T-45) Airton – Eu acho, vamos dizer assim: Eu sou branco, você é moreno. A gente não gosta de moreno, porque ele é mais escuro que eu, não sei o que... essas coisas assim. Isso aí é um preconceito .

T-46) Pesq – Certo. Airton disse que é um preconceito ligado à raça, à cor. Né isso?

T-47) Airton – É.

T-48) Pesq – Acho que Ênio ia falar alguma coisa, num foi? Pode falar...

T-49) Ênio – É porque... é porque eles têm raiva, a pessoa tem raiva de quem rouba.

T-50) Pesq – Raiva de quem rouba Mas, pelo o que a gente viu, o rapaz não tava roubando.

T-51) Ênio – Ele tem raiva, aí vai (inaudível) pensando que vai roubar, e...

T-52) Airton – vai descontando em qualquer um.

[6] T-95) Pesquisador – Bem, alguém tem (inaudível) história parecida que passou, alguém teria?

T-96) Airton – Eu acho que é um pouco... tava ali no parque Treze de Maio, o senhor conhece, ali na cidade?

T-97) Pesquisador – Conheço.

T-98) Airton – Eu, meu irmão, outro menino lá. Aí, eles chegaram...

T-99) Pesquisador – Eles quem?

T-100) Airton – Três policiais da Rocam. Chegou, encostou a moto, abordou. Ai assim, onde a gente tava (inaudível). Perguntou a idade. Quando chegou na minha idade, aí eu disse que tinha 13 anos. Ele “ah! É tu mesmo, pá...vai ser preso”. Eu digo: “Por que eu vou ser preso? fazer o que pra ser preso?” Ele, “quero saber não, e pá”. Aí, ficou fazendo pressão, aí foi procurar nas bolsas, aí achou o que? Um “Herbíssimo”.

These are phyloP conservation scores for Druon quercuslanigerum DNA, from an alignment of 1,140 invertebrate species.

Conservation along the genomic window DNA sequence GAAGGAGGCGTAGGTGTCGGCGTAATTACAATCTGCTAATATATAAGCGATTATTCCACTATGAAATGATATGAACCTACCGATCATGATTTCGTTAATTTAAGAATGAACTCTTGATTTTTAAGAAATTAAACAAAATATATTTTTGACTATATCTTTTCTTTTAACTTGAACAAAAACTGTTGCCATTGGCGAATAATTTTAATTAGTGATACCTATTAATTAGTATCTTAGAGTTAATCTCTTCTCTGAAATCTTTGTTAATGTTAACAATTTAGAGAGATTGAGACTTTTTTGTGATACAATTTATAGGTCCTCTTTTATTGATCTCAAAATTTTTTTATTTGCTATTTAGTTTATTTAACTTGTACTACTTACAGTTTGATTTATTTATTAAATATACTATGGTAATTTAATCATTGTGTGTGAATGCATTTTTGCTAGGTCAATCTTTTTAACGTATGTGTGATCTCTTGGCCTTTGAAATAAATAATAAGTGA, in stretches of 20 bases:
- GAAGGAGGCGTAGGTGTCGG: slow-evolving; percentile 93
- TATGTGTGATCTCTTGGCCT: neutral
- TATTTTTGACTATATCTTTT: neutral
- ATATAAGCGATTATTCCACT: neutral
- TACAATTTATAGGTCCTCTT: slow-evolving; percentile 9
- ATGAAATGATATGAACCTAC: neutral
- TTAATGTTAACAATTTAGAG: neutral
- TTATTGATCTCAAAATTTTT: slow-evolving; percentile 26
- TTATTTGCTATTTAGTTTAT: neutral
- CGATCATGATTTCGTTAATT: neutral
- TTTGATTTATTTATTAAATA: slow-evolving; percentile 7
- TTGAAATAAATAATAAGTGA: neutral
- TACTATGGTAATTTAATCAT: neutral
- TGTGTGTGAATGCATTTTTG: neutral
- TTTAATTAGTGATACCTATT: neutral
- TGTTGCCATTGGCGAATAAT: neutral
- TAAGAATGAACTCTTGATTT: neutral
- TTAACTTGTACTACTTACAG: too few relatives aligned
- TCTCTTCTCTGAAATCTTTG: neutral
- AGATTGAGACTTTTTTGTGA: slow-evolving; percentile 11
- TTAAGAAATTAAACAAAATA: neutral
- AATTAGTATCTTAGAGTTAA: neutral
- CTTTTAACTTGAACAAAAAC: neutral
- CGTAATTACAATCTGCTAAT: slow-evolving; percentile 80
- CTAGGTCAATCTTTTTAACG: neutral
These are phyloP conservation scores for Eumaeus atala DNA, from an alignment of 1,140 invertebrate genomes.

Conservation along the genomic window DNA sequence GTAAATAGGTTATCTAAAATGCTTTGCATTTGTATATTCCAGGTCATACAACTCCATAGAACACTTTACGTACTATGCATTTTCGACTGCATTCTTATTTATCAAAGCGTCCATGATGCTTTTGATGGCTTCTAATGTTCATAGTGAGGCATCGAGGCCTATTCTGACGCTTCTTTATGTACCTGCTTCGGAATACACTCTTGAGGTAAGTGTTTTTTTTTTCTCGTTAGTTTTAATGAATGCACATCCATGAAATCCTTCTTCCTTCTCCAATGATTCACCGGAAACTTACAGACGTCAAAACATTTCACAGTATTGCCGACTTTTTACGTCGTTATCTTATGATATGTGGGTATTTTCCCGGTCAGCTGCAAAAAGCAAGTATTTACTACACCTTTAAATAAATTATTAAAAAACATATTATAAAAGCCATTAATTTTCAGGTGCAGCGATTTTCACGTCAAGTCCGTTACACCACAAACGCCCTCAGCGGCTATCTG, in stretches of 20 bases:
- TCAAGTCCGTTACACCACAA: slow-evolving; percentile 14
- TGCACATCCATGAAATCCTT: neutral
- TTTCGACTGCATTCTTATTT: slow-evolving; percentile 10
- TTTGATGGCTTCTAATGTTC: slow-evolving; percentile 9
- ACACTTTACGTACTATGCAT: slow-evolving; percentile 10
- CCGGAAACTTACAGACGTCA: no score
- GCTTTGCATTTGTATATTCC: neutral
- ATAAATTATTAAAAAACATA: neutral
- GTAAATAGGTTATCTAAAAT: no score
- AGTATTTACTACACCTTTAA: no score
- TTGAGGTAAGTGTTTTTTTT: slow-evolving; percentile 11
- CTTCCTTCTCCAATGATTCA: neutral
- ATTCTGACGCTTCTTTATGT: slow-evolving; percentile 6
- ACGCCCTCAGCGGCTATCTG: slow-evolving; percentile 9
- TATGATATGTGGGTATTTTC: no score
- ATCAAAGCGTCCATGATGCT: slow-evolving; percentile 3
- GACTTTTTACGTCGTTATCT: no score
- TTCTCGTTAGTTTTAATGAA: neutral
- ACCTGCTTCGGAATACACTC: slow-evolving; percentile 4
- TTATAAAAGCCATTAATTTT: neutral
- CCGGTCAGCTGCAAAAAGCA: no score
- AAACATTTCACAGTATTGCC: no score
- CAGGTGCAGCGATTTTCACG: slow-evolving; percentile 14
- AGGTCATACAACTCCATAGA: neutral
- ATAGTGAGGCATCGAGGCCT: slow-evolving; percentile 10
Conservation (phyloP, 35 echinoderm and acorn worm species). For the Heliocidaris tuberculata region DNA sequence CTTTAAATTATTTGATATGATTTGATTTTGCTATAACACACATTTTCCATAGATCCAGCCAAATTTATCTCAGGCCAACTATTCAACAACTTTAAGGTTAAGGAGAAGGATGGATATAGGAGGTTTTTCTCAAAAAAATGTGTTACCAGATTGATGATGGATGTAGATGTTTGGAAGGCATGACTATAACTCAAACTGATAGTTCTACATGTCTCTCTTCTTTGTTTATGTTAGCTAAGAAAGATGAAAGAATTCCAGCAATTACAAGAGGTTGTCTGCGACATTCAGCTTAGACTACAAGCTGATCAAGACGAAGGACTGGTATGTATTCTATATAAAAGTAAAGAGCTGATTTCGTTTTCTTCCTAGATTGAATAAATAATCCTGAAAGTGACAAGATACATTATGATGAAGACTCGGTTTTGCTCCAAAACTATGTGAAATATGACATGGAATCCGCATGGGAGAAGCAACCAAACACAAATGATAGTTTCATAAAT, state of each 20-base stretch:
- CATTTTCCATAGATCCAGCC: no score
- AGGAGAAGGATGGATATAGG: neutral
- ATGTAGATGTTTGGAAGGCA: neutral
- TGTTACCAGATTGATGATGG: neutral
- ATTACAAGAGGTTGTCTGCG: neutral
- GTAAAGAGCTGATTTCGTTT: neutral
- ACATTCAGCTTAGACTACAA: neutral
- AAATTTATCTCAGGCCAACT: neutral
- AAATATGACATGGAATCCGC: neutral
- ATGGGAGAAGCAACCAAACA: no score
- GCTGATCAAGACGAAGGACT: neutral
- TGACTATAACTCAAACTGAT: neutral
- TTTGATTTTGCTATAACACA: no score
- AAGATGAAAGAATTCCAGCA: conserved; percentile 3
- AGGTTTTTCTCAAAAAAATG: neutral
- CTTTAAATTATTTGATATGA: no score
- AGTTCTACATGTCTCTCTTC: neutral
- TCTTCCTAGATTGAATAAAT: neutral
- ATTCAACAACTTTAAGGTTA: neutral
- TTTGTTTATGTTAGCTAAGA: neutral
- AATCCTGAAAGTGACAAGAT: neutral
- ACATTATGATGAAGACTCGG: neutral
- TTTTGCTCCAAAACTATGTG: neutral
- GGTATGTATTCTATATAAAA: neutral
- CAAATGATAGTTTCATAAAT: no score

T-101) Moisés – Desodorante.

T-102) Airton – Desodorante, Herbíssimo. Esses potinhos verdes, na bolsa, bem pequenininho. Aí disse, olhou assim “esse pote tá cheio de alguma coisa”, “aí, tem nada aí não, aí é desodorante”. Aí, ele foi na moto, abriu aquela caixinha, fez “vamos trocar com o meu?”. Aí o cara fez “não. Num vou trocar não”. Ele “vamos trocar com o meu?” Aí ele abriu assim, jogou no chão. Aí tinha cinco pedra de crack, quatro “dólar” pequena. “bota tudinho, pra grande” (inaudível). Aí me chamou, ficou me pressionando. Quer botar desculpa pra levar o cara preso. (inaudível).

T-103) Ênio – Esses policial, também (inaudível), parece que eles têm inveja. Ele parou meu colega e mais dois. (inaudível)... duas “dólar” de maconha. “ah! E seus, né?” (inaudível)... “Não tem nem como explicar isso”. Aí ele foi preso, levou pra delegacia.

T-104) Hildemir – Isso é errado também... botar...

T-105) Ênio – Eles faz a gente assumir...

Excerpt out of 143 pages


Contemporary Issues Across Ethics and Epistemology
Studies of Ethics and Epistemology from a Latin American Perspective
Catholic University of Pernambuco  (Departamento de Filosofia)
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Collection of philosophical texts by professors of the Catholic University of Pernambuco/Brazil
Papers, Ethics, Epistemology, Latin American, philosophy
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Professor Assistente Danilo Vaz-Curado Ribeiro de Menezes Costa (Author), 2018, Contemporary Issues Across Ethics and Epistemology, Munich, GRIN Verlag,